Some of your favorite foods might include the ingredient titanium dioxide — and that can be a big problem for your health, according to the Center for Science in the Public Interest.
Recently, CSPI warned that titanium dioxide — which typically adds bright white color to products — includes nanoparticles that may accumulate in the body and damage your DNA. The result can be cancer and other health issues, CSPI says.
The center is warning consumers to avoid products containing titanium dioxide. According to CSPI, some examples of products that contain this ingredient include:
- Wegmans Original Macaroni and Cheese
- Campbell Healthy Request Chunky Chicken Corn Chowder
- Food Club Chunky New England Clam Chowder
- Marzetti Cream Cheese Fruit Dip
- Kroger Fat Free Half-and-Half
- Little Debbie Fudge Rounds
Overall, more than 1,800 brand-name food products have titanium dioxide listed among their ingredients, according to the Food Scores database maintained by the Environmental Working Group.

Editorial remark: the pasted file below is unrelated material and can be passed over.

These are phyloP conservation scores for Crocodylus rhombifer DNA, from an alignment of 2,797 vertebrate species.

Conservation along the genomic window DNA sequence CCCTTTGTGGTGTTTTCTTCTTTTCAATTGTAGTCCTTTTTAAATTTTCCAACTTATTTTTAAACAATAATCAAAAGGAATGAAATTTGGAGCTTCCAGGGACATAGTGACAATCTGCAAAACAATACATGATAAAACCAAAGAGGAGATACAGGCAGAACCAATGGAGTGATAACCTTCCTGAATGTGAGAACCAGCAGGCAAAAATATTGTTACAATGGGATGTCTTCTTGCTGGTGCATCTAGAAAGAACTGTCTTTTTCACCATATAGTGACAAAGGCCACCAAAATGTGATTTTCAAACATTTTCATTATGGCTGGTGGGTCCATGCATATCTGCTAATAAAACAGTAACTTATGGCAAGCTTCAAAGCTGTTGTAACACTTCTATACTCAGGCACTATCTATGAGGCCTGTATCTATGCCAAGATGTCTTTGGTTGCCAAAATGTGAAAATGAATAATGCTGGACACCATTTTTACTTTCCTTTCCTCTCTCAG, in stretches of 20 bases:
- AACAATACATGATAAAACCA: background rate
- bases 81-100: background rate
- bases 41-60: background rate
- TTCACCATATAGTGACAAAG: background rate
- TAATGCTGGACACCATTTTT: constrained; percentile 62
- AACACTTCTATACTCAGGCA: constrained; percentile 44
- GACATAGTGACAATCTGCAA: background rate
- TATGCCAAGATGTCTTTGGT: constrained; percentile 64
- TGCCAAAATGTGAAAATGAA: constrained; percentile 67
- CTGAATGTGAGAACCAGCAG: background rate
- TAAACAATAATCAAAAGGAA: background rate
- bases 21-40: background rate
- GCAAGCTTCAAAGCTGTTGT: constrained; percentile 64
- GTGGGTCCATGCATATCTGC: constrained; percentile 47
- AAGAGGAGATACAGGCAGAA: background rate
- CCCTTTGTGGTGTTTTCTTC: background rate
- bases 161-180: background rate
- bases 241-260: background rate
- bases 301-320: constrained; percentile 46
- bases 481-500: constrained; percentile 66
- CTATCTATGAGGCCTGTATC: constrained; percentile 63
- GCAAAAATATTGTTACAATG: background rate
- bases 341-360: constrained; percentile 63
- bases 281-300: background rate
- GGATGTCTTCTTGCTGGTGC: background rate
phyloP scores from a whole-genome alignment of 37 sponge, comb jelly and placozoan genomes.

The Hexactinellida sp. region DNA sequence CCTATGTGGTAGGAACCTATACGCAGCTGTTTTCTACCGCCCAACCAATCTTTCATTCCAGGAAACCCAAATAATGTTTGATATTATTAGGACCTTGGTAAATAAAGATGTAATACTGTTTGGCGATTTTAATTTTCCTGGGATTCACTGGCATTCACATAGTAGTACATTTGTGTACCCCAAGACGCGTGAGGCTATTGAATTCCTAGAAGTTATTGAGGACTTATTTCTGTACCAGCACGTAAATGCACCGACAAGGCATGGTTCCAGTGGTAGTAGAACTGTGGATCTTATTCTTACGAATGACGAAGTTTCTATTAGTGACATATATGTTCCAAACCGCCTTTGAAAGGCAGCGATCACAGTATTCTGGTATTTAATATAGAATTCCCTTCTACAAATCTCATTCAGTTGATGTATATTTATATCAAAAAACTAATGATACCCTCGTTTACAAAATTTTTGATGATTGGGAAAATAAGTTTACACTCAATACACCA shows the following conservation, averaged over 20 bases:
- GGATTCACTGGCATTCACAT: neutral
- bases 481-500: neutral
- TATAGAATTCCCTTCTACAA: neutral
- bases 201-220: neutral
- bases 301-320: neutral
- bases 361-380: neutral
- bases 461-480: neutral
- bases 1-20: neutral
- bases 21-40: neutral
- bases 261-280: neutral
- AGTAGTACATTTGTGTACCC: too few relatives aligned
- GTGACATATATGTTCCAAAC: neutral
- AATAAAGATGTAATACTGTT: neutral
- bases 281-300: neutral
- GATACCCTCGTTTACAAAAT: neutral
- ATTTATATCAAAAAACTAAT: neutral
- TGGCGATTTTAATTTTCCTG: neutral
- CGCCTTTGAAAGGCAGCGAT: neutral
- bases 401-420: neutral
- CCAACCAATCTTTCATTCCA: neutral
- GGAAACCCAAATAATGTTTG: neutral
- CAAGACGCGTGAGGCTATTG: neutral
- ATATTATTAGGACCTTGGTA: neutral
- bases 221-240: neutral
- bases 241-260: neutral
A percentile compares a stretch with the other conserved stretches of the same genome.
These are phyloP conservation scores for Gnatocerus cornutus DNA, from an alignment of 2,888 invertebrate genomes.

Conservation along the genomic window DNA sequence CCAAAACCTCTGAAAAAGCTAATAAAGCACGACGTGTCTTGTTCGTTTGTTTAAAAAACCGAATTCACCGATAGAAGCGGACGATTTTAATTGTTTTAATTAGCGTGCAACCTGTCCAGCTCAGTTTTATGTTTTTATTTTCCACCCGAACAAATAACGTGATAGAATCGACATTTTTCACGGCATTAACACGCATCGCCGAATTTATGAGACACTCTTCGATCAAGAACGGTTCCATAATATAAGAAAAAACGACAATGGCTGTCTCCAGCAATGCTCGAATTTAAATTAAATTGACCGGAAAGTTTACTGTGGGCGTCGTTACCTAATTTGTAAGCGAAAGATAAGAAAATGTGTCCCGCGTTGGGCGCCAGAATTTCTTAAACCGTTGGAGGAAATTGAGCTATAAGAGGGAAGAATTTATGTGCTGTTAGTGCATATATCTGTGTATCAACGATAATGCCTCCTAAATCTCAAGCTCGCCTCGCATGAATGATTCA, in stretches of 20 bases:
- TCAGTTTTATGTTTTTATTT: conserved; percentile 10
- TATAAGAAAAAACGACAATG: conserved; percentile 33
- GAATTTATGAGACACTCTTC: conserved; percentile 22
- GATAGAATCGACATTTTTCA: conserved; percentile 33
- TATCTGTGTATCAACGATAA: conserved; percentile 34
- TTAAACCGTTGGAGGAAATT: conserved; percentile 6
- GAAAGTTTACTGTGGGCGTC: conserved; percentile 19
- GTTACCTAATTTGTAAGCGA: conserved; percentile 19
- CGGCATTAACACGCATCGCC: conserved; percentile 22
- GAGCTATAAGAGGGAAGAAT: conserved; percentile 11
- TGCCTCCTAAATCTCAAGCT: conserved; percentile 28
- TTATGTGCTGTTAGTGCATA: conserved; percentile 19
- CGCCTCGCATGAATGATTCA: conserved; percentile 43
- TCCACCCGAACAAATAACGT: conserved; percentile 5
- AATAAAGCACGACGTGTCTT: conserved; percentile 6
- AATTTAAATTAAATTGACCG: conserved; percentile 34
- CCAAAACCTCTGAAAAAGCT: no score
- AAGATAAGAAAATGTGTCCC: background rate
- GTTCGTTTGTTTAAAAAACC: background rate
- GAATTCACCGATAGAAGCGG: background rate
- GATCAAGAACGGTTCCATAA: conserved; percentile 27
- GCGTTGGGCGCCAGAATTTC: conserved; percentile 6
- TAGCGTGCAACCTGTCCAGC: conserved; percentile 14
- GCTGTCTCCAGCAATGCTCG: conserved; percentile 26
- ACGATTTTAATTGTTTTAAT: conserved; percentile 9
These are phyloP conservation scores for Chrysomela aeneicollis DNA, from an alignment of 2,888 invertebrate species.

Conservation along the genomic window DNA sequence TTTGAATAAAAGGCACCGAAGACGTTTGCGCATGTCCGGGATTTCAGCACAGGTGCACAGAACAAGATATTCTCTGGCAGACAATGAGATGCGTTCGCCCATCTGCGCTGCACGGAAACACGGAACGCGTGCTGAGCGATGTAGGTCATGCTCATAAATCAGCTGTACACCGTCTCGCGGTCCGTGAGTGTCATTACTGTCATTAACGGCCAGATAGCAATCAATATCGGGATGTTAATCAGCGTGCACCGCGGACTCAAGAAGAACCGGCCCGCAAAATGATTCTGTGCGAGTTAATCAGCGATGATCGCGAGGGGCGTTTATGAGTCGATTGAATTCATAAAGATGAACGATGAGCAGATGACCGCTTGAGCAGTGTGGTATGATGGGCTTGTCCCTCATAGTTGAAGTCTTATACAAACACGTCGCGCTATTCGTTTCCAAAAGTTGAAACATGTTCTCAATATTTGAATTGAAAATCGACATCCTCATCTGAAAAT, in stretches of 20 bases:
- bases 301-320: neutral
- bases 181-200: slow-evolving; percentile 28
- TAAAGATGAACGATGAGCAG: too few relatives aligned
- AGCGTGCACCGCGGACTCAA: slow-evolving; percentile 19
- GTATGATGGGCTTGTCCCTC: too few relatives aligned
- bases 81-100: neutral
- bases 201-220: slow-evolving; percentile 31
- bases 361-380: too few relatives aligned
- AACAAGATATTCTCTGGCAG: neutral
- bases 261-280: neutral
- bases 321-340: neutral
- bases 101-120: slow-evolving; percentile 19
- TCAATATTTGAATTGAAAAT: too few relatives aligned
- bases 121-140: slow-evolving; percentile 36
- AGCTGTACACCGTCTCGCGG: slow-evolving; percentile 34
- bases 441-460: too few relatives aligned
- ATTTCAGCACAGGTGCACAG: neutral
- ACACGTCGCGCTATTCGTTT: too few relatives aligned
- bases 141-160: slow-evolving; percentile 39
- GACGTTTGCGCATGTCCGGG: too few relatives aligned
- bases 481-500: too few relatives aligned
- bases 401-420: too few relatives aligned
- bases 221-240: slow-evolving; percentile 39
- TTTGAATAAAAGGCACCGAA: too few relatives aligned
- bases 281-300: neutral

In addition, the presence of titanium dioxide can remain somewhat hidden when it is listed simply as an unspecified “artificial color” or under a “color added” designation, according to CSPI.
Although titanium dioxide generally is used to increase the whiteness of a product, that is not always the case. That is why it is not necessarily safe to look at a product such as Little Debbie Fudge Rounds and simply assume it does not contain titanium dioxide because of its color.
CSPI is not alone in warning about the potential danger of titanium dioxide. In 2021, the European Union’s Food Safety Authority determined that titanium dioxide is “no longer considered safe when used as a food additive.”
The European Union has since banned titanium dioxide as a food additive.
Earlier this year, the Canadian government’s Health Canada department declared that there is no conclusive evidence that titanium dioxide poses a health hazard. It noted that animal studies have not found links between titanium dioxide and changes in DNA.
However, Health Canada did say that it could change its view if new evidence of potential harm comes to light.